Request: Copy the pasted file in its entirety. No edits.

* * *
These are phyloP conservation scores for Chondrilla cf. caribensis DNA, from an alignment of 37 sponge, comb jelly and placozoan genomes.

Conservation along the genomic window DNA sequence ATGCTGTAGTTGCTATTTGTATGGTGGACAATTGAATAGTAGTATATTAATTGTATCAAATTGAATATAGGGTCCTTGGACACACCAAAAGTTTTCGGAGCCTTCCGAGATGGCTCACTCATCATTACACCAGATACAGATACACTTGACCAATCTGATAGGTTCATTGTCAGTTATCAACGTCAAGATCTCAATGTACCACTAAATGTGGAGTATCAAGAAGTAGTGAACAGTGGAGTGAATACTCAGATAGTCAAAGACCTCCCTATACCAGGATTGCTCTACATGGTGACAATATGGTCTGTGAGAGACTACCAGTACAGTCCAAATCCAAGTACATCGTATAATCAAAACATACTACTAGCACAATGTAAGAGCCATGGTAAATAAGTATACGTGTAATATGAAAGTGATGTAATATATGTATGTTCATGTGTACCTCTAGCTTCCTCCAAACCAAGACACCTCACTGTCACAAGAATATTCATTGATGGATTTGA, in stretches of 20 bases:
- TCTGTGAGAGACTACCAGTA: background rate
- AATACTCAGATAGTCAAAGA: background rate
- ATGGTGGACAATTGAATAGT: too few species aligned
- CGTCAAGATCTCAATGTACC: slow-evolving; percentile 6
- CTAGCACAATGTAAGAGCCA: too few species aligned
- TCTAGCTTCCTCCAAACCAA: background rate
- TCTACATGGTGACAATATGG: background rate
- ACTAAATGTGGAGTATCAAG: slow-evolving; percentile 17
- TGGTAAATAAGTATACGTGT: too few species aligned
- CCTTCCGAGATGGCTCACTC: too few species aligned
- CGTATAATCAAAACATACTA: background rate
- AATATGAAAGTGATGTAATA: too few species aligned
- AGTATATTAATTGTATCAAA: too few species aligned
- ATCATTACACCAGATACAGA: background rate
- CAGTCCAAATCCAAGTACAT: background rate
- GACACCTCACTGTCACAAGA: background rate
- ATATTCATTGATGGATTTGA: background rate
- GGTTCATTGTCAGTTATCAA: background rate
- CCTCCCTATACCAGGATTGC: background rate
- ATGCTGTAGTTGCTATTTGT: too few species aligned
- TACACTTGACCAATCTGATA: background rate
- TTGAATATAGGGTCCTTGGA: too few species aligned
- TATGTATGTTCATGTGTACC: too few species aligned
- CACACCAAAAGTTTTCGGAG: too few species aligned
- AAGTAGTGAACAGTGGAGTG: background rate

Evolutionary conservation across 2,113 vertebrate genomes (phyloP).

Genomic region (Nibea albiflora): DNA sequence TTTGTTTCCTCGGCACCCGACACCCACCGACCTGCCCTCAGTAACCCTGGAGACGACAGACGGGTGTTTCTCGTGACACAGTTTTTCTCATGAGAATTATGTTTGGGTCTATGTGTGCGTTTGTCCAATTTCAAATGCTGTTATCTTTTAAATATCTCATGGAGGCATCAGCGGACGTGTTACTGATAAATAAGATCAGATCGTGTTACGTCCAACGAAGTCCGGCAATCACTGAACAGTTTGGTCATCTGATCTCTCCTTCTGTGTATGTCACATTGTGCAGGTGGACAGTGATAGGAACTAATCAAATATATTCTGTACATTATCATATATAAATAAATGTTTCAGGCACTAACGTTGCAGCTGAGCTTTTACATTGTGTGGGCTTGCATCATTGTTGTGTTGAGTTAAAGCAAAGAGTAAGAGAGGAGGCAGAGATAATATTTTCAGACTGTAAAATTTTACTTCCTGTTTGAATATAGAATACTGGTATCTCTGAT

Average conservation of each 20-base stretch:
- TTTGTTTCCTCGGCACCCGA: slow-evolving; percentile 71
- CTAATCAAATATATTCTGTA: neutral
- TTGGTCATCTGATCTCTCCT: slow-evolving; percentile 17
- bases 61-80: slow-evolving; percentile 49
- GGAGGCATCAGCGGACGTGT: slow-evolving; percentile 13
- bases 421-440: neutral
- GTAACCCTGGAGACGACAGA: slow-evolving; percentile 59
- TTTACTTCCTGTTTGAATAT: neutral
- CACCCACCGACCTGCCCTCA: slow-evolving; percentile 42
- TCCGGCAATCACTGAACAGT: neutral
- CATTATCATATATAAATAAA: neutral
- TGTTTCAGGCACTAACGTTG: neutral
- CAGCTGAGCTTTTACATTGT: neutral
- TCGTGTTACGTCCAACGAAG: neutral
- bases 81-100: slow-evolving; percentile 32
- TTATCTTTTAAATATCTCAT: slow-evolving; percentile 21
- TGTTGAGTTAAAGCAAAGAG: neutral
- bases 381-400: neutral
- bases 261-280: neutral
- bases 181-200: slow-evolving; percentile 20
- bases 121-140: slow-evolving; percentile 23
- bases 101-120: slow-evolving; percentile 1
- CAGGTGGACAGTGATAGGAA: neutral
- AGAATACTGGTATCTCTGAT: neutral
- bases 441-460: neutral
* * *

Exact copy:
These are phyloP conservation scores for Chondrilla cf. caribensis DNA, from an alignment of 37 sponge, comb jelly and placozoan genomes.

Conservation along the genomic window DNA sequence ATGCTGTAGTTGCTATTTGTATGGTGGACAATTGAATAGTAGTATATTAATTGTATCAAATTGAATATAGGGTCCTTGGACACACCAAAAGTTTTCGGAGCCTTCCGAGATGGCTCACTCATCATTACACCAGATACAGATACACTTGACCAATCTGATAGGTTCATTGTCAGTTATCAACGTCAAGATCTCAATGTACCACTAAATGTGGAGTATCAAGAAGTAGTGAACAGTGGAGTGAATACTCAGATAGTCAAAGACCTCCCTATACCAGGATTGCTCTACATGGTGACAATATGGTCTGTGAGAGACTACCAGTACAGTCCAAATCCAAGTACATCGTATAATCAAAACATACTACTAGCACAATGTAAGAGCCATGGTAAATAAGTATACGTGTAATATGAAAGTGATGTAATATATGTATGTTCATGTGTACCTCTAGCTTCCTCCAAACCAAGACACCTCACTGTCACAAGAATATTCATTGATGGATTTGA, in stretches of 20 bases:
- TCTGTGAGAGACTACCAGTA: background rate
- AATACTCAGATAGTCAAAGA: background rate
- ATGGTGGACAATTGAATAGT: too few species aligned
- CGTCAAGATCTCAATGTACC: slow-evolving; percentile 6
- CTAGCACAATGTAAGAGCCA: too few species aligned
- TCTAGCTTCCTCCAAACCAA: background rate
- TCTACATGGTGACAATATGG: background rate
- ACTAAATGTGGAGTATCAAG: slow-evolving; percentile 17
- TGGTAAATAAGTATACGTGT: too few species aligned
- CCTTCCGAGATGGCTCACTC: too few species aligned
- CGTATAATCAAAACATACTA: background rate
- AATATGAAAGTGATGTAATA: too few species aligned
- AGTATATTAATTGTATCAAA: too few species aligned
- ATCATTACACCAGATACAGA: background rate
- CAGTCCAAATCCAAGTACAT: background rate
- GACACCTCACTGTCACAAGA: background rate
- ATATTCATTGATGGATTTGA: background rate
- GGTTCATTGTCAGTTATCAA: background rate
- CCTCCCTATACCAGGATTGC: background rate
- ATGCTGTAGTTGCTATTTGT: too few species aligned
- TACACTTGACCAATCTGATA: background rate
- TTGAATATAGGGTCCTTGGA: too few species aligned
- TATGTATGTTCATGTGTACC: too few species aligned
- CACACCAAAAGTTTTCGGAG: too few species aligned
- AAGTAGTGAACAGTGGAGTG: background rate

Evolutionary conservation across 2,113 vertebrate genomes (phyloP).

Genomic region (Nibea albiflora): DNA sequence TTTGTTTCCTCGGCACCCGACACCCACCGACCTGCCCTCAGTAACCCTGGAGACGACAGACGGGTGTTTCTCGTGACACAGTTTTTCTCATGAGAATTATGTTTGGGTCTATGTGTGCGTTTGTCCAATTTCAAATGCTGTTATCTTTTAAATATCTCATGGAGGCATCAGCGGACGTGTTACTGATAAATAAGATCAGATCGTGTTACGTCCAACGAAGTCCGGCAATCACTGAACAGTTTGGTCATCTGATCTCTCCTTCTGTGTATGTCACATTGTGCAGGTGGACAGTGATAGGAACTAATCAAATATATTCTGTACATTATCATATATAAATAAATGTTTCAGGCACTAACGTTGCAGCTGAGCTTTTACATTGTGTGGGCTTGCATCATTGTTGTGTTGAGTTAAAGCAAAGAGTAAGAGAGGAGGCAGAGATAATATTTTCAGACTGTAAAATTTTACTTCCTGTTTGAATATAGAATACTGGTATCTCTGAT

Average conservation of each 20-base stretch:
- TTTGTTTCCTCGGCACCCGA: slow-evolving; percentile 71
- CTAATCAAATATATTCTGTA: neutral
- TTGGTCATCTGATCTCTCCT: slow-evolving; percentile 17
- bases 61-80: slow-evolving; percentile 49
- GGAGGCATCAGCGGACGTGT: slow-evolving; percentile 13
- bases 421-440: neutral
- GTAACCCTGGAGACGACAGA: slow-evolving; percentile 59
- TTTACTTCCTGTTTGAATAT: neutral
- CACCCACCGACCTGCCCTCA: slow-evolving; percentile 42
- TCCGGCAATCACTGAACAGT: neutral
- CATTATCATATATAAATAAA: neutral
- TGTTTCAGGCACTAACGTTG: neutral
- CAGCTGAGCTTTTACATTGT: neutral
- TCGTGTTACGTCCAACGAAG: neutral
- bases 81-100: slow-evolving; percentile 32
- TTATCTTTTAAATATCTCAT: slow-evolving; percentile 21
- TGTTGAGTTAAAGCAAAGAG: neutral
- bases 381-400: neutral
- bases 261-280: neutral
- bases 181-200: slow-evolving; percentile 20
- bases 121-140: slow-evolving; percentile 23
- bases 101-120: slow-evolving; percentile 1
- CAGGTGGACAGTGATAGGAA: neutral
- AGAATACTGGTATCTCTGAT: neutral
- bases 441-460: neutral